70,980 dead of drug overdoses in the United States in 2019.
This is according to provisional data newly released from the CDC.
The number represents both a record high and a 4.8 percent increase over 2018.
Connecticut’s death rate rose 17 percent during the same time period.
You can read the CDC report here:
Connecticut’s fatal OD data for the first six months of 2020 should be available by the end of August. Based on data I saw recently* about the first four months of 2020, Connecticut’s OD rate was up 24% over the same time period in 2019.
This upsurge (its way more than a tick) is not due to COVID because deaths were up 23% in January-February, while COVID didn’t hit until March.
Why the upsurge?
It could be the continued increase of fentanyl (present in 92.1 percent of deaths in February 2020 versus 79.7 in 2019), the addition of other adulterants such as xylazine (which was found in 40 deaths in the first four months versus only 10 in the same time period of 2019), or just the steady onslaught of stigma and a failed war on a drugs.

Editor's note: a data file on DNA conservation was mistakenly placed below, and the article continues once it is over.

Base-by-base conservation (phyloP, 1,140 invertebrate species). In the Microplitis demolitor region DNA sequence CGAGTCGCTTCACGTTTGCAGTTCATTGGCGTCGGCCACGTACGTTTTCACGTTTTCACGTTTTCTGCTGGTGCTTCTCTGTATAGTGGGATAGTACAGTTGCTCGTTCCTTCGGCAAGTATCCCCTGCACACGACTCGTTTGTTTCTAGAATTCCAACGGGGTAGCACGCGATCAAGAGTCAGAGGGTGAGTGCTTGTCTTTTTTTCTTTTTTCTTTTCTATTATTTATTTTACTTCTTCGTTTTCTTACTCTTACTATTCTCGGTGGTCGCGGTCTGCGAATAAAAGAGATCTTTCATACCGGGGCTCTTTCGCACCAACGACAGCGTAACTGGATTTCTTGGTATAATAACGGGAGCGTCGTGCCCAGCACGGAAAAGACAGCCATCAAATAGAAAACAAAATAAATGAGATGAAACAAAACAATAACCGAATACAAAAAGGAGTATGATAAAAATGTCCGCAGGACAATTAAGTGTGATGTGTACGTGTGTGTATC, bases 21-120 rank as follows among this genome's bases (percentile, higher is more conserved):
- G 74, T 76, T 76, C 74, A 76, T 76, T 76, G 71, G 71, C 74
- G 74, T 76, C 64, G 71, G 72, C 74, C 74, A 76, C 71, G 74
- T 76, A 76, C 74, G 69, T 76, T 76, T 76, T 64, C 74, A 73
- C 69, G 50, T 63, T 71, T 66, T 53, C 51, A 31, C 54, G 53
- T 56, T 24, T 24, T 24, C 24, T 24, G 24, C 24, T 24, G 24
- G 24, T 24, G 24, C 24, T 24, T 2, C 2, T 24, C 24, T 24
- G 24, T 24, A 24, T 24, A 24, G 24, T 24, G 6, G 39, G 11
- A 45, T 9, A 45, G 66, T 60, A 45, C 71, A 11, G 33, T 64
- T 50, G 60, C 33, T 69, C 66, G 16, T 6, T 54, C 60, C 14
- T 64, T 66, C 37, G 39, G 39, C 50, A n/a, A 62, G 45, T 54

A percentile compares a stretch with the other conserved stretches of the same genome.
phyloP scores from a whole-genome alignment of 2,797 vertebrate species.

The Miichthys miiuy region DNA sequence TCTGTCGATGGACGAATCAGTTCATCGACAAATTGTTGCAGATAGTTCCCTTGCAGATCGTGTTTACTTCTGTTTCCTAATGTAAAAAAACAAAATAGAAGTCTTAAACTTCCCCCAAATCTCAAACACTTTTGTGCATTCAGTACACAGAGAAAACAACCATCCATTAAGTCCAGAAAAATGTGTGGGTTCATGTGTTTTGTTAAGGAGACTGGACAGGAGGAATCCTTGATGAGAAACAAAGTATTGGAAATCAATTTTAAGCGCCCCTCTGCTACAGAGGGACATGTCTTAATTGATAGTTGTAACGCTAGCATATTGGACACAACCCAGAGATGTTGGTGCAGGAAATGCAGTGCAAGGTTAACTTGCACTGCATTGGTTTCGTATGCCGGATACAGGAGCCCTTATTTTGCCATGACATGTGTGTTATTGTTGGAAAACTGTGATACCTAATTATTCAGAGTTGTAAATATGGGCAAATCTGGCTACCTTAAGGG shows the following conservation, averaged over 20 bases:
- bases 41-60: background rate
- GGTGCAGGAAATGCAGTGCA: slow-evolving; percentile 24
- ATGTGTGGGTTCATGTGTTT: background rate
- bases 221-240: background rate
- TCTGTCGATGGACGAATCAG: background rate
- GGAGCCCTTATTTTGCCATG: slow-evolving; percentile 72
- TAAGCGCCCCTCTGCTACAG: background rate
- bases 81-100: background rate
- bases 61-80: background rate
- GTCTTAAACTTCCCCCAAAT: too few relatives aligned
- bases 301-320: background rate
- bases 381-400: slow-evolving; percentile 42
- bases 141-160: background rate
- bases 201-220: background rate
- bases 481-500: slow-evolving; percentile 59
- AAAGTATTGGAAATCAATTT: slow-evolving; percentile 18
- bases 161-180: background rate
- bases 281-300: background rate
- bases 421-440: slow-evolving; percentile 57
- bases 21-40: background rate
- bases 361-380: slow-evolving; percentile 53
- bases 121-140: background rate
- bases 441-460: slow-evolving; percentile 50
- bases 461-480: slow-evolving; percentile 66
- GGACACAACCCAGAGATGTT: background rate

COVID-19 has killed 137,419 Americans this year alone, including 4,380 in Connecticut, and has been met with an unprecedented, deserved, and some would say still inadequate, response. As far as fatal overdoses and the opioid epidemic, for all our good intentions, I think most would agree our national response has been, and continues to be, inadequate.
These are trying times. What we do as a nation in the coming months and years to protect our most vulnerable, will be the true mark of our country’s stature in the world.
*Department of Public Health Presentation for Alcohol and Drug Policy Council Virtual Meeting